Reviews for the Penfolds Grange 2007 are starting to trickle in. As you may recall, the 2006 Grange was a stellar vintage. Andrew Caillard MW of Langton’s gave the wine a perfect score of 100 points, rating the 2006 Grange as the best vintage since 2004.
2006 was always going to be a hard act to follow, especially since the 2007 vintage was plagued by drought, high summer temperatures and severe frosts early in the growing season. Of course, only the best quality fruit is used for the Grange, and Penfolds has the luxury of being able to source prime material from different sites and regions. The 2007 is a blend of 97 per cent shiraz and 3 per cent cabernet sauvignon.
Grange is definitely not a wine designed to be imbibed upon release, and early reviews and scores are often revised as the wine ages. As the influential American wine critic Robert Parker commented, Grange is a wine that ages at a “glacial pace.” His Wine Advocate regularly re-tastes the wine at 3-7 year intervals, updating reviews and, most importantly, the crucial point scores.
Usually point scores and reviews for Grange tend to improve as the wine ages, but sometimes they dip and then come up again. Like a great Bordeaux, some vintages of Grange have a propensity to ‘close down’ and then ‘re-emerge’ after several more years of cellaring.
The Wine Advocate’s reviews of the celebrated 1990 Grange, for example, are a case in point. (Incidentally, this was the vintage that was named ‘Red Wine of the Year’ by the Wine Spectator magazine in 1995 – the first time it chose a wine outside of France or California!)
In his 1995 review of the 1990 vintage, Parker remarked that “The 1990 is the greatest, most complete and richest Grange since the monumental 1986. It rivals the 1986, 1982, 1981, and 1980 as the finest ‘young’ Grange.” Seven years later, the wine was described as “uncharacteristically compressed” and “very dumb and closed.” But by 2009 the wine was showing better. “It is certainly outstanding, displaying full body along with a classic smoky, blackberry, cassis, pepper, and forest floor-scented bouquet. Of all these wines, it appears to be the most evolved.” (1990 Penfolds Grange, Robert Parker, The Wine Advocate)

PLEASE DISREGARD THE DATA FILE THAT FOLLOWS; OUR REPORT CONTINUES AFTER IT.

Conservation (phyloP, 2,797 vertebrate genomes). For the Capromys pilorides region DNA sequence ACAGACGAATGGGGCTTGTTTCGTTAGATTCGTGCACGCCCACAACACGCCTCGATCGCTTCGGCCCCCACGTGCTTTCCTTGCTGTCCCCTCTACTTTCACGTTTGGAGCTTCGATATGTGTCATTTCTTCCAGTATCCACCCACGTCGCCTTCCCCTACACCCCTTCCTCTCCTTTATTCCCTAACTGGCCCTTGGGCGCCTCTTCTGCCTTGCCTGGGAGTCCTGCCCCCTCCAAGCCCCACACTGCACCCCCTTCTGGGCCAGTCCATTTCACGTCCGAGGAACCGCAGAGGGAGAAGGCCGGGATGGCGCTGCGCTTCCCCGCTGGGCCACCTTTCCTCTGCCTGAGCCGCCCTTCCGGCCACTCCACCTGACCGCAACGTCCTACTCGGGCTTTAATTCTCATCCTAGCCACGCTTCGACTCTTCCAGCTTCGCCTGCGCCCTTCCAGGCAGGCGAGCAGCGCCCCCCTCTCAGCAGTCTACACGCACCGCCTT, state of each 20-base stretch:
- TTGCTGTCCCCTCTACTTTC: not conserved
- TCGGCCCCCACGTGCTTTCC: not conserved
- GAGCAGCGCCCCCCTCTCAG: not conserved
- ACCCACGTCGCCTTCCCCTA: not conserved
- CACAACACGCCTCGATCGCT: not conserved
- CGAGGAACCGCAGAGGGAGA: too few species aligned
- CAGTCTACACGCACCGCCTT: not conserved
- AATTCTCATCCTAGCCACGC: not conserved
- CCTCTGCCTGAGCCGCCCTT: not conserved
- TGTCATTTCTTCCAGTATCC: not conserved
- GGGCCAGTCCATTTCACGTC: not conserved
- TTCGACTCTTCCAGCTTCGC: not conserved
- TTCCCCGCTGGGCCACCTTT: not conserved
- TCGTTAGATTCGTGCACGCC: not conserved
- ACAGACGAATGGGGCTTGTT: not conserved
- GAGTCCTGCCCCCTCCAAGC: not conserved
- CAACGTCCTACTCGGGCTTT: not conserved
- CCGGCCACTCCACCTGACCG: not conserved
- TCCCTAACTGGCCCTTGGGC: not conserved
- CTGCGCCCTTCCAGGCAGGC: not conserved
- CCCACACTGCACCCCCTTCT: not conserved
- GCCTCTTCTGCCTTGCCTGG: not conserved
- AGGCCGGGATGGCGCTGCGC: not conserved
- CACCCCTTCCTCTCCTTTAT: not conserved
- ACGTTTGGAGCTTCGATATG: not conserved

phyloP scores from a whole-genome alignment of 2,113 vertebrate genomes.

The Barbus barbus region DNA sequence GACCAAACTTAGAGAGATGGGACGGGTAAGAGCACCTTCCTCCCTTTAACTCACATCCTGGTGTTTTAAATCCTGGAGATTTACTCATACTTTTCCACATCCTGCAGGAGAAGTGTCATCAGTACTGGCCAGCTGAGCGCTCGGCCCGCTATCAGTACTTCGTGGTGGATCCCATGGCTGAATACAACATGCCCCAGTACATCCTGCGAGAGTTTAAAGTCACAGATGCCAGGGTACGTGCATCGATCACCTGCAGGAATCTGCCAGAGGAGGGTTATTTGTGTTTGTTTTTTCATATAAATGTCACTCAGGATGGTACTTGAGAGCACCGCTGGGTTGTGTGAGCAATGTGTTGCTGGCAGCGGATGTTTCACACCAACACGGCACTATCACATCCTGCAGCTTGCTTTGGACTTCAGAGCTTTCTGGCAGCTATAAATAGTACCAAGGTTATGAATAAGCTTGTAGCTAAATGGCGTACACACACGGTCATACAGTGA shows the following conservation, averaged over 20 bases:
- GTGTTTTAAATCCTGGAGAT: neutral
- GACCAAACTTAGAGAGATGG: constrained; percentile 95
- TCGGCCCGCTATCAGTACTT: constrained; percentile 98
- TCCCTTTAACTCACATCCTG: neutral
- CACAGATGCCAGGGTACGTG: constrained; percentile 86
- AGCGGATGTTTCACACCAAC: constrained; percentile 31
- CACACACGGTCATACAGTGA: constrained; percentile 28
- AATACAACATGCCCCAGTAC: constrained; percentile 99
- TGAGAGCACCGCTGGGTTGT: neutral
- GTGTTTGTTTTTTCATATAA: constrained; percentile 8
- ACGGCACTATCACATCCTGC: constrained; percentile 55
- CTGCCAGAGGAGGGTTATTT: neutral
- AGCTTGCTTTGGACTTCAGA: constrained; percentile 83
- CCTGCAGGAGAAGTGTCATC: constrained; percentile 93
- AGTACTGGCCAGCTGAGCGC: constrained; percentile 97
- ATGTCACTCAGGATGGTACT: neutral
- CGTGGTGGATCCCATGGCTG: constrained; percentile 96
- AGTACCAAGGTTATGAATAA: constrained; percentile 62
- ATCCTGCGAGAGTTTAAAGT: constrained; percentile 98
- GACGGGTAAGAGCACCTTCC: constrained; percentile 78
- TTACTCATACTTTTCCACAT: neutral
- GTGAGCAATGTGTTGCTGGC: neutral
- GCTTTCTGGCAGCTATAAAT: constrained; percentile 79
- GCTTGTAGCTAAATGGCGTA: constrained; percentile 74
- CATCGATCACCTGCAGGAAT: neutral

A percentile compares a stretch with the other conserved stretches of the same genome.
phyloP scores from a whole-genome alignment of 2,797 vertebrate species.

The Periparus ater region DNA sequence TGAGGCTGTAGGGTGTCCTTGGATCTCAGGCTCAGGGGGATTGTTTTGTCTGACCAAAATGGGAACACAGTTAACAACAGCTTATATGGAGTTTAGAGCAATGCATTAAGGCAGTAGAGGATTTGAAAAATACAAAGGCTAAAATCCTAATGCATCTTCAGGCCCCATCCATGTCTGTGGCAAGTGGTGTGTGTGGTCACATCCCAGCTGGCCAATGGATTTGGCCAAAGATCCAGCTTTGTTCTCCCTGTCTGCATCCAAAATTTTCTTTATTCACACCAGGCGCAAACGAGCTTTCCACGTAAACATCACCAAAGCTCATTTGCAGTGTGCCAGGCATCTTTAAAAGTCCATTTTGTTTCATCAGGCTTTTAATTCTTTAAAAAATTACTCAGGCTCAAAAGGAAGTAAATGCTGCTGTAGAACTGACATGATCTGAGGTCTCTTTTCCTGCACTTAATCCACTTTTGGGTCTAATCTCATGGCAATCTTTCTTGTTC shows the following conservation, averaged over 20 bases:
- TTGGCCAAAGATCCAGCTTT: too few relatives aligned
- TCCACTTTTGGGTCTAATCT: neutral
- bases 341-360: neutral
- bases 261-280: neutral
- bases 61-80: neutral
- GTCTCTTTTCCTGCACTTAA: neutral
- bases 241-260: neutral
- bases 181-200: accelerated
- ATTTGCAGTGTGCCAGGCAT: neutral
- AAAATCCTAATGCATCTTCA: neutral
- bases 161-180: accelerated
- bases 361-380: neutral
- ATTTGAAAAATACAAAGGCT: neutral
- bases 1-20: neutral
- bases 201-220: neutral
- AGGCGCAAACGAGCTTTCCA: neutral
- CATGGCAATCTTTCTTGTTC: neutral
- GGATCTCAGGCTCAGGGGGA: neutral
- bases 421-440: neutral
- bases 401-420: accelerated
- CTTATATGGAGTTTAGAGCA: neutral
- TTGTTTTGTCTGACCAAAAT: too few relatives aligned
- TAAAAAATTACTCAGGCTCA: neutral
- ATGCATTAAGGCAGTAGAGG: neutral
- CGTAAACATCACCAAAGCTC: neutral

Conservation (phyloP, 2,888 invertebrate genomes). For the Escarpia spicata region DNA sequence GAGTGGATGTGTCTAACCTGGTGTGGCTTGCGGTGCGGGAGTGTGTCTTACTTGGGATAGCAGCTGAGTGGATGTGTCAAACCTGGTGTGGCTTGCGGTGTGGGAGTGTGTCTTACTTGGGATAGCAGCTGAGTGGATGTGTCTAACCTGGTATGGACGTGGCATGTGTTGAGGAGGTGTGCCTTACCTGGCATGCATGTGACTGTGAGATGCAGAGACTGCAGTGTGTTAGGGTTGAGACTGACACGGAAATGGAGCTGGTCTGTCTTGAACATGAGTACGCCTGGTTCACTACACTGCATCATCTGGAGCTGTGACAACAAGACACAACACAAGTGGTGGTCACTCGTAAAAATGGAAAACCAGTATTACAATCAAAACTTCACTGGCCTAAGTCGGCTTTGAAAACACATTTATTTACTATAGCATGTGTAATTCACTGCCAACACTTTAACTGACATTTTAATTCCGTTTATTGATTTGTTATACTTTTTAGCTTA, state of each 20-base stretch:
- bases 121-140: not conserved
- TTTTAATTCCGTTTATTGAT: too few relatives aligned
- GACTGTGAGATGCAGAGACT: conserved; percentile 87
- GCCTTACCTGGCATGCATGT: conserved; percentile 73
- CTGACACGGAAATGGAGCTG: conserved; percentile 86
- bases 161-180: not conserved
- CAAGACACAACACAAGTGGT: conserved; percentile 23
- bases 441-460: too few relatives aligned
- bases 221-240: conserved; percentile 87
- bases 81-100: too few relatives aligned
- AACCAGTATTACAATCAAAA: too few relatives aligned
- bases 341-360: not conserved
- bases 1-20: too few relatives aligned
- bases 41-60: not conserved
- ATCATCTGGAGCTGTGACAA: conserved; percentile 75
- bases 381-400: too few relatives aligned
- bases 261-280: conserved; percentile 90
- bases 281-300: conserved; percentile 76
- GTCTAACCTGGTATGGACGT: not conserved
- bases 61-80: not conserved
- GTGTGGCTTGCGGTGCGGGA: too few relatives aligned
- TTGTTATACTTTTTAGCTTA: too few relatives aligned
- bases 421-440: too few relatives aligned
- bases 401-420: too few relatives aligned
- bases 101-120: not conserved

Early reviews and scores for the 2007 vintage are certainly not as good as the 2006, but they are nevertheless impressive. The Wine Advocate’s Lisa Perrotti-Brown scored the 2007 95 points: “…The full bodied palate is richly fruited with pure black berry and baking spice flavors offset by crisp acidity and a firm level of velvety tannins, finishing long. This is quite an opulent, forward Grange, which is very tempting to drink now, though of course will reward at least 5-10 years of cellaring and should keep to 2030+. (Penfolds Grange Vertical & New Releases by Lisa Perrotti-Brown, May 2012, eRobertParker.com).
The Sydney Morning Herald’s wine critic Huon Hooke was less impressed with how the wine is drinking now, but his review speaks of the wine’s inherent potential to develop over time:
Deep red colour, purple tints and rim. Almost shockingly chocolaty aroma, not detailed or complex, dense and rustic, concentrated and chewy, thick and mouth-coating. Loads of oak, cleverly infused into the wine, which is massive, tannic and thick. Typical Grange density and solidity. A biggie and not terribly subtle, but no doubt will mellow out nicely in time. A mid-ranking Grange, but a few rungs below the 2006. 93/100 (HuonHooke.com, 28 March 2012)
As they say, only time will tell whether the 2007 joins the pantheon of famous vintages, but Grange is a remarkably well-made wine and Australia’s undisputed first-growth. Even less acclaimed vintages rarely disappoint!
Photo Credit: Cover of the Wine Spectator magazine, 31 December 1995